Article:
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Jamaican producer Killaimij embraces the pioneers of dancehall as musical role models

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Contrary to what the latest local streaming charts in Jamaica reflect, the popular narrative in closed circles and public forums from music insiders, music curators and music consumers suggest that the direction that Dancehall is moving towards is one that is misguided and ill-fated.Though the local streaming charts boast millions of streams for an array of Dancehall artists in each week, whether they materialize from Youtube, Spotify, Itunes or other platforms, the hard truth is that not many of these songs transition successfully into the mainstream markets.

In an interview with Dancehall producer Sheldon “Killaimij” Thaxter of Killaimij Records, he outlined to Fox Interviewer the ingredients he believes most modern Dancehall songs are missing, ultimately condemning the productions to premature exposure and limited success in the music industry. In accordance with Killaimij, he strongly believes that the dancehall music of today is lacking production quality. “Back in the day, there used to be several songs that crossed over internationally in any given year. Now, it’s a miracle if you see more than two in a three-year span. There is a lot of music being produced, but not a lot of quality music being produced. Less time is spent on composing these songs and recording them to ensure the quality is optimal. We need to go back to the drawing board and reflect on how these songs are being structured, recorded, engineered and produced,” Killaimij said.

It’s fair to say that the musical landscape in dancehall and reggae music has changed dramatically during the last decade and a half. Gone are the eras of gatekeepers and music overseers who would hand-pick a selection of songs that they felt made the cut for exposure on any given day. These gatekeepers were manifested through radio disk jockeys, television personnel, music promoters, and event selectors. In order for a song to even reach the ears of the public back in the day, it had to pass the approval of a privileged selection of people who had the power to declare which artist would make it or which song would ever see the light of day. Now fast forward to 2022; all an aspiring artist has to do is to be witty, intelligent and talented enough to draft a song that captures the attention of an audience. An artist in this age is his or her own gatekeeper, possessing the ability to share their art to the world at the touch of their fingertips, through Youtube, Facebook, Spotify, Tik Tok and other platforms. The theme for these technological advances is the pursuit of going viral. The idea is that once you can create content that can grab the attention of the onlookers for a moment, you have a chance to make it.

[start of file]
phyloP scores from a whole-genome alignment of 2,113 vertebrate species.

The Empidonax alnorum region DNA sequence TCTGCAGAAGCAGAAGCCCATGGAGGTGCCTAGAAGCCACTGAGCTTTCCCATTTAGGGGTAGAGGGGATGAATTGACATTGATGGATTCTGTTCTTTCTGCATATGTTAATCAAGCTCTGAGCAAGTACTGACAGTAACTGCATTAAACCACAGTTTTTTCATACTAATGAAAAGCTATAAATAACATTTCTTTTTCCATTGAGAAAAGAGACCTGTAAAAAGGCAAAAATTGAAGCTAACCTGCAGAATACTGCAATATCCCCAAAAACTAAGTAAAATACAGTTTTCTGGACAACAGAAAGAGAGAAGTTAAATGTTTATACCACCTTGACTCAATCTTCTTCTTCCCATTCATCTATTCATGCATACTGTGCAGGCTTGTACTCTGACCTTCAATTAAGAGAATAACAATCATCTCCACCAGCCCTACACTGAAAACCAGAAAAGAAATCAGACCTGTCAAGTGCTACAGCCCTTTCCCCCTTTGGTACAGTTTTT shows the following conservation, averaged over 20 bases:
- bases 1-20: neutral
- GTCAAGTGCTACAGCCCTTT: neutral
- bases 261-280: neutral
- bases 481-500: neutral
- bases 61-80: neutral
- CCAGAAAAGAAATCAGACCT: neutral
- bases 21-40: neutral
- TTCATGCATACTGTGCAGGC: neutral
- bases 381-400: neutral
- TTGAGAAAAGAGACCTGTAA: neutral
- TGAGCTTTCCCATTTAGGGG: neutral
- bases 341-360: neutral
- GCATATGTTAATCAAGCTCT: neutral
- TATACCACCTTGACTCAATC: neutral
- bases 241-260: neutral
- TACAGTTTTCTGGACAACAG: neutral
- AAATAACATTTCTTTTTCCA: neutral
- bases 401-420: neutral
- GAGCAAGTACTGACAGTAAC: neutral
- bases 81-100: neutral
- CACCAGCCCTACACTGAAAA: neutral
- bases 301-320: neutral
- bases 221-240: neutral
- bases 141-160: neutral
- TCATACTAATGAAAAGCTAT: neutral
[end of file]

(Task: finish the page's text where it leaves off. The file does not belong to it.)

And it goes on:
Some may argue that the changes that have been made have been revolutionary. Some may also argue that the changes have empowered many and opened doors for many who would not have found it possible before. While this may be a fact, both outcomes on each side of the musical revolution spectrum can remain true. While the opportunities for artists, producers, content creators and all who stand to benefit from the music increase exponentially, the absence of gatekeepers means that there is a lack of quality controllers, hence a lack of quality.

According to Killaimij, modern artists and producers should lean on the craftsmanship and experience of the legends of reggae and dancehall who have done the hard miles for this musical generation.”When it comes to the quality of music, we should study the past if we want to improve our future. We should look no further than Bounty, Sean Paul, Beanie Man, Sizzla, Shaggy, and the Baby Cham of this world. We need to study them. Study how they structured their music, study the patterns and styles they used, study their musical discipline, study their performance styles and strategies, and study how they managed their careers. We need to set quality standards for ourselves by following the standards of our past greats. That’s the formula”, Killaimij told Fox Interviewer.

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